4. Proximate Injury
In addition to showing that a defendant’s conduct is unfair or deceptive and affecting commerce, “a plaintiff must have ‘suffered actual injury as a proximate result of defendant’s deceptive [conduct].’ ” Ellis v. N. Star Co., 326 N.C. 219, 226, 388 S.E.2d 127, 131 (1990) (quoting Pearce, 316 N.C. at 471, 343 S.E.2d at 180).
Here, Defendant’s failure to withhold funds subject to valid medical liens, including Nash Hospitals’ lien, prior to its disbursement of funds to Whitaker resulted in an actual injury to Nash Hospitals. Nash Hospitals was entitled to a pro rata share of fifty percent of the settlement proceeds, as directed by N.C. Gen. Stat. §§ 44-50 and 44-50.1, before any funds were disbursed to Whitaker. Defendant’s failure to retain funds delayed Nash Hospitals’ recovery of funds to which it was legally entitled. That delay constitutes injury. Accordingly, we hold that the trial court did not err in concluding that Defendant committed an unfair trade practice pursuant to N.C. Gen. Stat. § 75-1.1.
Defendant correctly argues that because the fifty percent of the settlement proceeds subject to medical liens was insufficient to satisfy the liens of Nash Hospitals and Rocky Mount, Nash Hospitals’ lien was enforceable for no more than its pro rata share of lien funds, which amounted to $323.69.
In N.C. Baptist Hosps. Inc. v. Crowson, 155 N.C. App. 746, 748, 573 S.E.2d 922, 923 (2003), this Court held that “sections 44-49 and 44-50 do not require a pro rata disbursement of funds” to valid medical lienholders when there was insufficient funds to compensate all the lienholders. The dispute in Baptist Hospitals arose after an attorney disbursed funds from the settlement of a personal injury incident in favor of two medical lienholders to the detriment of the third. Id. at 747, 573 S.E.2d at 922-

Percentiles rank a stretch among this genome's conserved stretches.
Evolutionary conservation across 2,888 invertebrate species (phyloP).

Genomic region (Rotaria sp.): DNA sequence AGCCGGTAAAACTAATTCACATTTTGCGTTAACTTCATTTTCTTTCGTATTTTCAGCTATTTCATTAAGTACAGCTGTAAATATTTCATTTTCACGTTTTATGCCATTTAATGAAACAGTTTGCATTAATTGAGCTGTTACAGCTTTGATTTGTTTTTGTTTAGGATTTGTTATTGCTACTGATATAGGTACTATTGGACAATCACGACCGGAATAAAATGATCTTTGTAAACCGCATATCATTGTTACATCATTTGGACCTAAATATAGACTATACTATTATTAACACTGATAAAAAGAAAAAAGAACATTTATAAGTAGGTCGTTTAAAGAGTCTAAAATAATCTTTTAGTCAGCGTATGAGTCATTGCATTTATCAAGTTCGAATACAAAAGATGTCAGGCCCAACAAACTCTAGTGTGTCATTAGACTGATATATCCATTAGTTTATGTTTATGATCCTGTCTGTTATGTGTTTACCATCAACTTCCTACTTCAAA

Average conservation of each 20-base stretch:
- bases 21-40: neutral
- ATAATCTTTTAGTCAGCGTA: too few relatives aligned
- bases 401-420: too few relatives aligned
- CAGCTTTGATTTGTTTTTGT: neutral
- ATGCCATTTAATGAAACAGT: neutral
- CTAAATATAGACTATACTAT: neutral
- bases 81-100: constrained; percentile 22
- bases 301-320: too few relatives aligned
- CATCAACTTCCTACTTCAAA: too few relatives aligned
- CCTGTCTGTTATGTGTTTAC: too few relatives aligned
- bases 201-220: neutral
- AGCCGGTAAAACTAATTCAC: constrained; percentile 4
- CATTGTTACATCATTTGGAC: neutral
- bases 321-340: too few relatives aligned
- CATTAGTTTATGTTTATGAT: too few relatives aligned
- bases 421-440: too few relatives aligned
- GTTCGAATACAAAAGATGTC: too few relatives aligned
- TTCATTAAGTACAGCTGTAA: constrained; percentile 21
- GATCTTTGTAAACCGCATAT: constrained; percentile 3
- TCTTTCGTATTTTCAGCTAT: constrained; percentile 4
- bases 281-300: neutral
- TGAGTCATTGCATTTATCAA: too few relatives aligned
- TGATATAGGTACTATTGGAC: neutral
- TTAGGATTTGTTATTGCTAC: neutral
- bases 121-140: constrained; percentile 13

23. However, the General Assembly subsequently amended Article 9 of Chapter 44 of the General Statutes to include the following provision entitled “Accounting of disbursements; attorney’s fees to enforce lien rights” which states, inter alia:
(a) Notwithstanding any confidentiality agreement entered into between the injured person and the payor of proceeds as settlement of compensation for injuries, upon the lienholder’s written request and the lienholder’s written agreement to be bound by any confidentiality agreements regarding the contents of the accounting, any person distributing funds to a lienholder under this Article in an amount less than the amount claimed by that lienholder shall provide to that lienholder a certification with sufficient information to demonstrate that the distribution was pro rata and consistent with this Article.